OPINION - Britain and the Royals have both lost out from Harry and Meghan’s exile

 (Daniel Hambury/Stella Pictures Ltd)
(Daniel Hambury/Stella Pictures Ltd)

The Coronation brought a mixed bag of emotions. I spent most of it next to a very soggy Buckingham Palace broadcasting with American network CBS. The makeshift media village was so muddy it was like that other great British institution, Glastonbury, with slightly better loos.

At one point the American anchor broke from the script and exclaimed: “Wow … you guys are SO COOL?”

It’s what we do with great aplomb. Through occasions like this, we export a fairytale vision of Britain — ancient, feudal, bejewelled, opulent, cloaked in furs and dripping with wealth.

But we know the reality of today’s Britain is different. That’s why the organisers were wise to try and make the service at Westminster Abbey reflect the society which pays for all the tiaras and trimmings. There were people invited from many different backgrounds and that made it interesting, relevant and appropriate. And belting out Zadok the Priest was a near religious experience, regardless of your faith.

So that’s why like many people including myself and actress Adjoa Andoh noticed such a contrast with that all-important balcony shot of the King, Queen and close family members. It was very different to the Abbey. It was all white — that is simply a statement of fact. As is the fact that it could have been different if Meghan, right — a bi-racial woman — had been there. In a parallel universe, if she had been present that would have meant a departure from a tableau which hasn’t changed in centuries. And let’s not forget, that shot is the inner circle of privilege, the apex of elitism in Britain. Which we all fund. So that’s why it does matter. It tells a story.

That shot proved what a shame it was that the Royal family lost the Duke and Duchess of Sussex. I don’t blame them one bit for leaving and think they were treated badly. Everyone involved in this row has lost out but perhaps most is the institution which needs to connect with a different audience. They could have been a real asset.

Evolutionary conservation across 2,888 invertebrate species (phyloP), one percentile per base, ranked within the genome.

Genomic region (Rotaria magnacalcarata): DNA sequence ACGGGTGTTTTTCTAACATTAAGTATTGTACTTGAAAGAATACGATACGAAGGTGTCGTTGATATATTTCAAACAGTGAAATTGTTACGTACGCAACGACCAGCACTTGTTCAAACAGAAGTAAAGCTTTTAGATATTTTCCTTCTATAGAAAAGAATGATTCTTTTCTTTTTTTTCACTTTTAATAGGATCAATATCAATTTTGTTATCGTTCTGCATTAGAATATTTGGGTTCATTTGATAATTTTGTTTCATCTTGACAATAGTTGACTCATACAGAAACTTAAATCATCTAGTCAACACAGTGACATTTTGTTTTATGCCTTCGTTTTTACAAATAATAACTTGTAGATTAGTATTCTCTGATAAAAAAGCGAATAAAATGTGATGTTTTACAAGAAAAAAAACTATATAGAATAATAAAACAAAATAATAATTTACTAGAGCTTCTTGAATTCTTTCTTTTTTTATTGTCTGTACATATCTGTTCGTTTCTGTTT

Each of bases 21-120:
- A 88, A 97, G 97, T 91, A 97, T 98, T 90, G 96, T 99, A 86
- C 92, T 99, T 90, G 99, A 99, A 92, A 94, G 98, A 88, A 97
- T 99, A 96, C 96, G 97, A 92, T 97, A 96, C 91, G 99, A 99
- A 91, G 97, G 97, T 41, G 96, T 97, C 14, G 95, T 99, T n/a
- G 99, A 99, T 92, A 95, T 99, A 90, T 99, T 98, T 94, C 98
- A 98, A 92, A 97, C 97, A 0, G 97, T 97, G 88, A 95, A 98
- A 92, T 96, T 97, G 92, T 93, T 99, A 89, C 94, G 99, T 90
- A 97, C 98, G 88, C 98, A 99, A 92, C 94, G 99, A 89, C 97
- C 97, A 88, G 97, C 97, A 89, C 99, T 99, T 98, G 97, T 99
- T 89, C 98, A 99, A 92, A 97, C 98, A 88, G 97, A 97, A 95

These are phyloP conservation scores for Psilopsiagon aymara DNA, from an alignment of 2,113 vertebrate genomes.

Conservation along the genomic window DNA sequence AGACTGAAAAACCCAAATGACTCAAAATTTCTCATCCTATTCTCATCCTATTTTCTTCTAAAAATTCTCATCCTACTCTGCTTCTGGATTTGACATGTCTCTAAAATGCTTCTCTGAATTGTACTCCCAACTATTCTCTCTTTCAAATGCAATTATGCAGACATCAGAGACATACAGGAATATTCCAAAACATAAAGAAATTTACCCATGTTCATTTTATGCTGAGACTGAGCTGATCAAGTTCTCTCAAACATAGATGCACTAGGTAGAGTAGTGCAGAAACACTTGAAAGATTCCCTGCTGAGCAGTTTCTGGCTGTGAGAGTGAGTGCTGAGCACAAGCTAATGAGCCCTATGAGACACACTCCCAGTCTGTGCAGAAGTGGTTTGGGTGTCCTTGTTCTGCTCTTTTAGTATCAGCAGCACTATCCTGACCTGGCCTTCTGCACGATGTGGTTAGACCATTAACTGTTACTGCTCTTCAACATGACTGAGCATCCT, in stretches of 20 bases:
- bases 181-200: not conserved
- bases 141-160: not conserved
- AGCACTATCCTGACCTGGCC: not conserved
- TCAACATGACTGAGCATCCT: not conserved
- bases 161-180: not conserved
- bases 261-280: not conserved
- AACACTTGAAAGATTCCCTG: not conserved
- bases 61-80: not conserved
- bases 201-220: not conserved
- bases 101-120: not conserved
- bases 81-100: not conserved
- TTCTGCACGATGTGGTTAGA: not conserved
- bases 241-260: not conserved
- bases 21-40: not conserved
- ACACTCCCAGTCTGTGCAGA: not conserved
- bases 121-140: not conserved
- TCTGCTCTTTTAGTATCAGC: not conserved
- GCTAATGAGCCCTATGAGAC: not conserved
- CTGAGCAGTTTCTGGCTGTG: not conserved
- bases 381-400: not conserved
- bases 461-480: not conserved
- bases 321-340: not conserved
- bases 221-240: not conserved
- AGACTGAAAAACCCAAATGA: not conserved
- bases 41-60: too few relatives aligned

What is also sad but unsurprising is the racially charged backlash I and others like Andoh have had for merely pointing out the lack of diversity which exists within the Royal family. I tweeted this and received rabid responses like “why does Britain need to change?” and “fight to preserve our precious white culture.” The other new thing is to call any black or brown person who highlights any inequality a racist themselves, normally by accounts which tell you go back to where you came from. Glasgow, in my case.

Andoh has received huge amounts of abuse. But she need not apologise for making a factual observation.

We all want this new Carolean era under our new King to be happy and successful. But does this mean arresting people for not supporting the monarchy? Or abusing women of colour who merely point out an uncomfortable truth? Our new King is many things — clever, sensitive and wordly. I’m sure he looks at this and thinks “not in my name.”

Starmer’s time has almost come

Last week’s local elections were fascinating. The Tories had a stinker while Labour, the Lib Dems and Greens produced some stonking results across England. The next general election is still a way off and many things can happen but there’s a big chance now that Keir Starmer could be Prime Minister.

That’s a big deal. Until very recently (the Liz Truss mini-Budget), it looked impossible for Labour to make it to Downing Street, that the Tories could easily win another term. That’s now not the case. Throw in the SNP meltdown in Scotland, which Labour will surely benefit from in the polls, and it looks like years of Conservative rule could be coming to an end.

The issue for Starmer now is whether he can get a majority — or will it be a hung parliament? How will tactical voting play out?

And how will he navigate all the other parties apart from the Tories ganging up on him to preserve their vote? British politics is about to get very exciting. Again.